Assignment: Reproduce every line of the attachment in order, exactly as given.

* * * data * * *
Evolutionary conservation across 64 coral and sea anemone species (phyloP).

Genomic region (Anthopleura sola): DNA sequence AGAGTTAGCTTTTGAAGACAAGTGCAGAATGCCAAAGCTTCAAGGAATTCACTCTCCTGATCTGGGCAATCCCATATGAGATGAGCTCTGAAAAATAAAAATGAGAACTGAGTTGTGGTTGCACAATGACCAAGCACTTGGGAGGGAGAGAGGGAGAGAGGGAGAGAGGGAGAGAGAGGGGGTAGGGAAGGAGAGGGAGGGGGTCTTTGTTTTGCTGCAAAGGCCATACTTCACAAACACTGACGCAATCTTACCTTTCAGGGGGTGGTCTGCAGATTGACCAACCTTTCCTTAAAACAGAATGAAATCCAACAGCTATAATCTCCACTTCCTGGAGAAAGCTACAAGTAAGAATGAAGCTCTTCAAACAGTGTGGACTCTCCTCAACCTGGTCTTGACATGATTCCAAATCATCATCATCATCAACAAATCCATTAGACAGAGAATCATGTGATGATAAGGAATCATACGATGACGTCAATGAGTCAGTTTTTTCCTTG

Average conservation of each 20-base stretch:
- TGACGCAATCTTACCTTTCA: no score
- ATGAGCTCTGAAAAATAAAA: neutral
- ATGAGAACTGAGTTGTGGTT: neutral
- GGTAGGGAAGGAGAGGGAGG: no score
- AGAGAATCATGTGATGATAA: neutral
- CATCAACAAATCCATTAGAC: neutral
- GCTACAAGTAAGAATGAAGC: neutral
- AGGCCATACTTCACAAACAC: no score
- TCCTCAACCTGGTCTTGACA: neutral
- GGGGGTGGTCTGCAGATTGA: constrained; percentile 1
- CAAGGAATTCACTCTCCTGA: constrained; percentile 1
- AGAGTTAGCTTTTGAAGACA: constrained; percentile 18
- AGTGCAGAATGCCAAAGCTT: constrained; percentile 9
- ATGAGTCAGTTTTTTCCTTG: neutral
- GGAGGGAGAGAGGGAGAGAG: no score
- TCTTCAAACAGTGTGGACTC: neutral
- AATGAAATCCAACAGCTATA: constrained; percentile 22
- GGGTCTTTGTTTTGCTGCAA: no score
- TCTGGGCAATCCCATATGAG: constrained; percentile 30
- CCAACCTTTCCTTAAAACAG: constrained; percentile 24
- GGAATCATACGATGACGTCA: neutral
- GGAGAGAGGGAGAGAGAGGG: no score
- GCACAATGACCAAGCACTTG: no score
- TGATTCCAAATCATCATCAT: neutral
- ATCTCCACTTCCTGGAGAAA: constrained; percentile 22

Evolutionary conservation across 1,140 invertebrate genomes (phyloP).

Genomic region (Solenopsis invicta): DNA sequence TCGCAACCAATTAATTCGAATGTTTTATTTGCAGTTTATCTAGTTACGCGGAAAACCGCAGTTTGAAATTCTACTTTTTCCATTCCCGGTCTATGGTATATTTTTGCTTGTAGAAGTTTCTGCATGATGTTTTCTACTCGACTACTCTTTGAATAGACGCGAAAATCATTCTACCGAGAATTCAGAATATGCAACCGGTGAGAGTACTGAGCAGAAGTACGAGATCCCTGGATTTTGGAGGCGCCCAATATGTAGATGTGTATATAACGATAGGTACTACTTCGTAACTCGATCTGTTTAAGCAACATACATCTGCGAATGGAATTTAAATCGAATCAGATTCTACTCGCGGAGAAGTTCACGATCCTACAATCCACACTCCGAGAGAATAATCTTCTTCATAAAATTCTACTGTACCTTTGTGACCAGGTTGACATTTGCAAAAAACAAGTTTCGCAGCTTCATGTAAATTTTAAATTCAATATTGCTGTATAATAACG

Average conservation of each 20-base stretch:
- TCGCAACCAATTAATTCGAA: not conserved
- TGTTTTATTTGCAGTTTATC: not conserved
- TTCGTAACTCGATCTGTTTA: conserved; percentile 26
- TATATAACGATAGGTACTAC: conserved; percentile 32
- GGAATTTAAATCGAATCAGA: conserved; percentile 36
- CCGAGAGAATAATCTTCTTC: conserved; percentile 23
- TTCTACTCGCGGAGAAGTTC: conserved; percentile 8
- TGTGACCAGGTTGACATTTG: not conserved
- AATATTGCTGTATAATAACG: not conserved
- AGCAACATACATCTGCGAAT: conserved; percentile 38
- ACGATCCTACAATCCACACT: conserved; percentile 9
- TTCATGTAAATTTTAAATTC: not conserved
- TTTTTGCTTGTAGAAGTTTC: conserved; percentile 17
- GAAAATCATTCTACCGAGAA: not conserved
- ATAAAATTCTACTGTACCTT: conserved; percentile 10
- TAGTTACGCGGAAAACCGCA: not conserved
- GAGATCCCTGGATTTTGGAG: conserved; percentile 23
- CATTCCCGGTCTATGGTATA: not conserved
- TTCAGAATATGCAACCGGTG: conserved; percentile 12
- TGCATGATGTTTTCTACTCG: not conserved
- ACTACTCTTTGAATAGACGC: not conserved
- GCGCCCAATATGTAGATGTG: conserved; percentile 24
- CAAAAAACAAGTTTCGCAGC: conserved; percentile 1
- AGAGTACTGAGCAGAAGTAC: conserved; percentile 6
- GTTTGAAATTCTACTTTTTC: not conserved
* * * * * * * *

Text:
Evolutionary conservation across 64 coral and sea anemone species (phyloP).

Genomic region (Anthopleura sola): DNA sequence AGAGTTAGCTTTTGAAGACAAGTGCAGAATGCCAAAGCTTCAAGGAATTCACTCTCCTGATCTGGGCAATCCCATATGAGATGAGCTCTGAAAAATAAAAATGAGAACTGAGTTGTGGTTGCACAATGACCAAGCACTTGGGAGGGAGAGAGGGAGAGAGGGAGAGAGGGAGAGAGAGGGGGTAGGGAAGGAGAGGGAGGGGGTCTTTGTTTTGCTGCAAAGGCCATACTTCACAAACACTGACGCAATCTTACCTTTCAGGGGGTGGTCTGCAGATTGACCAACCTTTCCTTAAAACAGAATGAAATCCAACAGCTATAATCTCCACTTCCTGGAGAAAGCTACAAGTAAGAATGAAGCTCTTCAAACAGTGTGGACTCTCCTCAACCTGGTCTTGACATGATTCCAAATCATCATCATCATCAACAAATCCATTAGACAGAGAATCATGTGATGATAAGGAATCATACGATGACGTCAATGAGTCAGTTTTTTCCTTG

Average conservation of each 20-base stretch:
- TGACGCAATCTTACCTTTCA: no score
- ATGAGCTCTGAAAAATAAAA: neutral
- ATGAGAACTGAGTTGTGGTT: neutral
- GGTAGGGAAGGAGAGGGAGG: no score
- AGAGAATCATGTGATGATAA: neutral
- CATCAACAAATCCATTAGAC: neutral
- GCTACAAGTAAGAATGAAGC: neutral
- AGGCCATACTTCACAAACAC: no score
- TCCTCAACCTGGTCTTGACA: neutral
- GGGGGTGGTCTGCAGATTGA: constrained; percentile 1
- CAAGGAATTCACTCTCCTGA: constrained; percentile 1
- AGAGTTAGCTTTTGAAGACA: constrained; percentile 18
- AGTGCAGAATGCCAAAGCTT: constrained; percentile 9
- ATGAGTCAGTTTTTTCCTTG: neutral
- GGAGGGAGAGAGGGAGAGAG: no score
- TCTTCAAACAGTGTGGACTC: neutral
- AATGAAATCCAACAGCTATA: constrained; percentile 22
- GGGTCTTTGTTTTGCTGCAA: no score
- TCTGGGCAATCCCATATGAG: constrained; percentile 30
- CCAACCTTTCCTTAAAACAG: constrained; percentile 24
- GGAATCATACGATGACGTCA: neutral
- GGAGAGAGGGAGAGAGAGGG: no score
- GCACAATGACCAAGCACTTG: no score
- TGATTCCAAATCATCATCAT: neutral
- ATCTCCACTTCCTGGAGAAA: constrained; percentile 22

Evolutionary conservation across 1,140 invertebrate genomes (phyloP).

Genomic region (Solenopsis invicta): DNA sequence TCGCAACCAATTAATTCGAATGTTTTATTTGCAGTTTATCTAGTTACGCGGAAAACCGCAGTTTGAAATTCTACTTTTTCCATTCCCGGTCTATGGTATATTTTTGCTTGTAGAAGTTTCTGCATGATGTTTTCTACTCGACTACTCTTTGAATAGACGCGAAAATCATTCTACCGAGAATTCAGAATATGCAACCGGTGAGAGTACTGAGCAGAAGTACGAGATCCCTGGATTTTGGAGGCGCCCAATATGTAGATGTGTATATAACGATAGGTACTACTTCGTAACTCGATCTGTTTAAGCAACATACATCTGCGAATGGAATTTAAATCGAATCAGATTCTACTCGCGGAGAAGTTCACGATCCTACAATCCACACTCCGAGAGAATAATCTTCTTCATAAAATTCTACTGTACCTTTGTGACCAGGTTGACATTTGCAAAAAACAAGTTTCGCAGCTTCATGTAAATTTTAAATTCAATATTGCTGTATAATAACG

Average conservation of each 20-base stretch:
- TCGCAACCAATTAATTCGAA: not conserved
- TGTTTTATTTGCAGTTTATC: not conserved
- TTCGTAACTCGATCTGTTTA: conserved; percentile 26
- TATATAACGATAGGTACTAC: conserved; percentile 32
- GGAATTTAAATCGAATCAGA: conserved; percentile 36
- CCGAGAGAATAATCTTCTTC: conserved; percentile 23
- TTCTACTCGCGGAGAAGTTC: conserved; percentile 8
- TGTGACCAGGTTGACATTTG: not conserved
- AATATTGCTGTATAATAACG: not conserved
- AGCAACATACATCTGCGAAT: conserved; percentile 38
- ACGATCCTACAATCCACACT: conserved; percentile 9
- TTCATGTAAATTTTAAATTC: not conserved
- TTTTTGCTTGTAGAAGTTTC: conserved; percentile 17
- GAAAATCATTCTACCGAGAA: not conserved
- ATAAAATTCTACTGTACCTT: conserved; percentile 10
- TAGTTACGCGGAAAACCGCA: not conserved
- GAGATCCCTGGATTTTGGAG: conserved; percentile 23
- CATTCCCGGTCTATGGTATA: not conserved
- TTCAGAATATGCAACCGGTG: conserved; percentile 12
- TGCATGATGTTTTCTACTCG: not conserved
- ACTACTCTTTGAATAGACGC: not conserved
- GCGCCCAATATGTAGATGTG: conserved; percentile 24
- CAAAAAACAAGTTTCGCAGC: conserved; percentile 1
- AGAGTACTGAGCAGAAGTAC: conserved; percentile 6
- GTTTGAAATTCTACTTTTTC: not conserved